Smith v. Wharton, 199 N.C. 246 (1930)

July 2, 1930 · Supreme Court of North Carolina
199 N.C. 246

O. E. SMITH, Administrator of NONNIE SMITH, v. C. R. WHARTON.

(Filed 2 July, 1930.)

Physicians and Surgeons C b — Where evidence does not tend to show that alleged negligence proximately caused damage nonsuit is proper.

Where in an action to recover damages for the death of plaintiff’s intestate, alleged to have been caused by the negligence of the defendant physician in performing an operation on her, there must be sufficient *247evidence of a causal relation between the alleged acts of negligence and the injury, and where the evidence viewed in the light most favorable to the plaintiff fails to show that the alleged acts of negligence of the defendant, in failing to exercise due care to make an adequate examination of the deceased before the operation, and his alleged negligence in leaving her before she recovered from the effects of the anaesthetic without providing a nurse, were a proximate cause of the death of the intestate, the defendant’s motion for judgment as of nonsuit is properly allowed.

Clarkson, J., concurring in result.

Appeal by plaintiff from MacRflfi, Special Judg@, at October Special Term, 1929, of RocKiNGHAM.


This is an action to recover damages for the death of plaintiff’s intestate, caused, as alleged in the complaint, by the negligence of the defendant, a physician and surgeon, who, at the request of the plaintiff, had performed an operation on said intestate about one hour before her death.

Plaintiff’s intestate, Nonnie Smith, was his wife. She died on 30 May, 1928, at plaintiff’s home in Rockingham County. At the date of her death she was eighteen years of age. For several months prior to her death, she was pregnant, with her first child. She had been under the professional care of the defendant, who was engaged in the practice of medicine in Rockingham County, since 16 February, 1928. She was expecting to be confined during the month of June.

Examinations made by defendant from time to time, at his office, prior to 29 May, 1928, disclosed that she was in good physical condition, despite the fact that her feet and legs had begun to swell. On 29 May, 1928, an examination made by defendant at his office showed that her kidneys were in bad condition. Defendant advised plaintiff that her kidneys were poisoned and that an immediate operation was advisable for the purpose of delivering the child. After some discussion between plaintiff and defendant as to whether the operation should be performed in a hospital or at plaintiff’s home, upon defendant’s advice that the operation was simple, and that he could perform it, with the assistance of another physician, at plaintiff’s home, it was decided that the operation should be performed the next day at plaintiff’s home.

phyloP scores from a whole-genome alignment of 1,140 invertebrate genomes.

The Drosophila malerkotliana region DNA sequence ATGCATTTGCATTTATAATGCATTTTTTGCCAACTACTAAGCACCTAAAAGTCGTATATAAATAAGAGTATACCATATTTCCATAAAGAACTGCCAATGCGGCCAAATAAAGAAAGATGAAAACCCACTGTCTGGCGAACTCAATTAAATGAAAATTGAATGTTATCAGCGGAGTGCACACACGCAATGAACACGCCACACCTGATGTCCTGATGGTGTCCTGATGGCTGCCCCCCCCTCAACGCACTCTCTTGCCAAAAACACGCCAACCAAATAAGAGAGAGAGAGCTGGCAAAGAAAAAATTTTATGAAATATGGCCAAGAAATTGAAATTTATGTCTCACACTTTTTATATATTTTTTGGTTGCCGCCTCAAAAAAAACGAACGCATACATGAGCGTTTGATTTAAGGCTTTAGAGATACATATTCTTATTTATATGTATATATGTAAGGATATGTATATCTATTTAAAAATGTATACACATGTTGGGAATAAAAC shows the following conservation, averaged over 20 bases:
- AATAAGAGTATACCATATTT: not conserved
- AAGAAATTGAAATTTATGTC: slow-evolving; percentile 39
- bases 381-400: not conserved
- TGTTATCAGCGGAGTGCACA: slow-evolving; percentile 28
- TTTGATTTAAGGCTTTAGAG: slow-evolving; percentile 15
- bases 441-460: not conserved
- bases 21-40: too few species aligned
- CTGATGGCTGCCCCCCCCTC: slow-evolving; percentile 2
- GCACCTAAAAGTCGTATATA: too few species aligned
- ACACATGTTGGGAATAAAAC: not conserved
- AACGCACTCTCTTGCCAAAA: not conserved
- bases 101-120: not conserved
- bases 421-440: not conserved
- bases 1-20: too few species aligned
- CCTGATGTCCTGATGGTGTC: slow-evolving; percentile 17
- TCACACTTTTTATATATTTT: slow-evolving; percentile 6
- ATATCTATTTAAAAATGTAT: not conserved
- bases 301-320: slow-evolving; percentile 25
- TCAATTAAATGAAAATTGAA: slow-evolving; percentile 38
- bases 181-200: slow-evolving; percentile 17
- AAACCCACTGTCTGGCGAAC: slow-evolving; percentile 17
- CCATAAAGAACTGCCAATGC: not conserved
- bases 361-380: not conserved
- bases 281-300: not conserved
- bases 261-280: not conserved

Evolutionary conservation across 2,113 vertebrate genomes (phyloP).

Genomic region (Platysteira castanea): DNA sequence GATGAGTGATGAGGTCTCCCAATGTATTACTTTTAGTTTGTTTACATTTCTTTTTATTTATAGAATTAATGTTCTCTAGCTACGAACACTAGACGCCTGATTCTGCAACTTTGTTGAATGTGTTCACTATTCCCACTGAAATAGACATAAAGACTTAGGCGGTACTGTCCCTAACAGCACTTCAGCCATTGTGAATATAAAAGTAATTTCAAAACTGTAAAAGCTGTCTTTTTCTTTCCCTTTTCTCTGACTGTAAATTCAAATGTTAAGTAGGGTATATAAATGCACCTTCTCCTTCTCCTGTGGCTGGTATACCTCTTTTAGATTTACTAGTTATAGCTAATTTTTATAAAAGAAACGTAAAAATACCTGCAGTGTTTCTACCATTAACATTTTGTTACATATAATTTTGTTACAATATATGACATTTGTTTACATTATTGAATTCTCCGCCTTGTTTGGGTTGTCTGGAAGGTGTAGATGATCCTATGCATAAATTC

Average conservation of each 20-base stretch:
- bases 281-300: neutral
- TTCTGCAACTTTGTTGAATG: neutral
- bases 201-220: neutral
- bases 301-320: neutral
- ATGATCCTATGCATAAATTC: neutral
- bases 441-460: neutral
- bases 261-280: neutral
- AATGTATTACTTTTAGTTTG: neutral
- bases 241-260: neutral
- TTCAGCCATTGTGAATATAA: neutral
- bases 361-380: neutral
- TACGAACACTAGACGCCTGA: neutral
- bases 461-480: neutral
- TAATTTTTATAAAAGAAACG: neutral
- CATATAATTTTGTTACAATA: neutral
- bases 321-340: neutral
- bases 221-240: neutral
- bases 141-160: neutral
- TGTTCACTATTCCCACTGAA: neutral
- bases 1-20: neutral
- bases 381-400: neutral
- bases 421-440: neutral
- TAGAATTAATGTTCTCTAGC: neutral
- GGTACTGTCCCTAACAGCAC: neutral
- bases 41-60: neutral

At about 9 o’clock on the morning of 30 May, 1928, defendant went to the home of plaintiff. Upon being advised that his patient had taken salts the night before, as he had prescribed, that she had taken nothing except a cup of coffee and a glass of milk for breakfast, and that she was .feeling all right, defendant, accompanied by plaintiff, went to Reidsville to make arrangements to secure the assistance of another physician.

*248Defendant and the assistant physician went to plaintiffs home, arriving there at about twenty minutes to eleven o’clock. After the assistant physician had examined the patient in the presence of the defendant, to ascertain the condition of her heart, they began the operation at fifteen minutes to eleven. During the operation, chloroform was administered to the patient. When the operation was concluded at 12 o’clock, she was “asleep,” from the effects of the chloroform. The assistant physician remained at the home of the plaintiff for about five minutes after the operation was concluded, and then left. The defendant remained for thirty or thirty-five minutes. During this time, he was in the room with the patient, and frequently examined her pulse, and observed her condition. Before leaving, defendant told the plaintiff that his wife was getting along all right, that he had other patients whom he must visit, and that he would meet plaintiff in his office at one o’clock, to give him medicine for his wife. Plaintiff left his home about ten minutes to one o’clock and went in his automobile to the office of defendant — a distance of about three miles. Defendant met the plaintiff at his office, and gave him medicine for his wife. While plaintiff was away from his home, his wife died, suddenly. Only her mother and members of the family were present when she died. None of them was a competent nurse. There was evidence tending to show that just before her death, she had a severe hemorrhage. She did not fully recover from the effects of the chloroform or of the shock incident to the operation, prior to her death.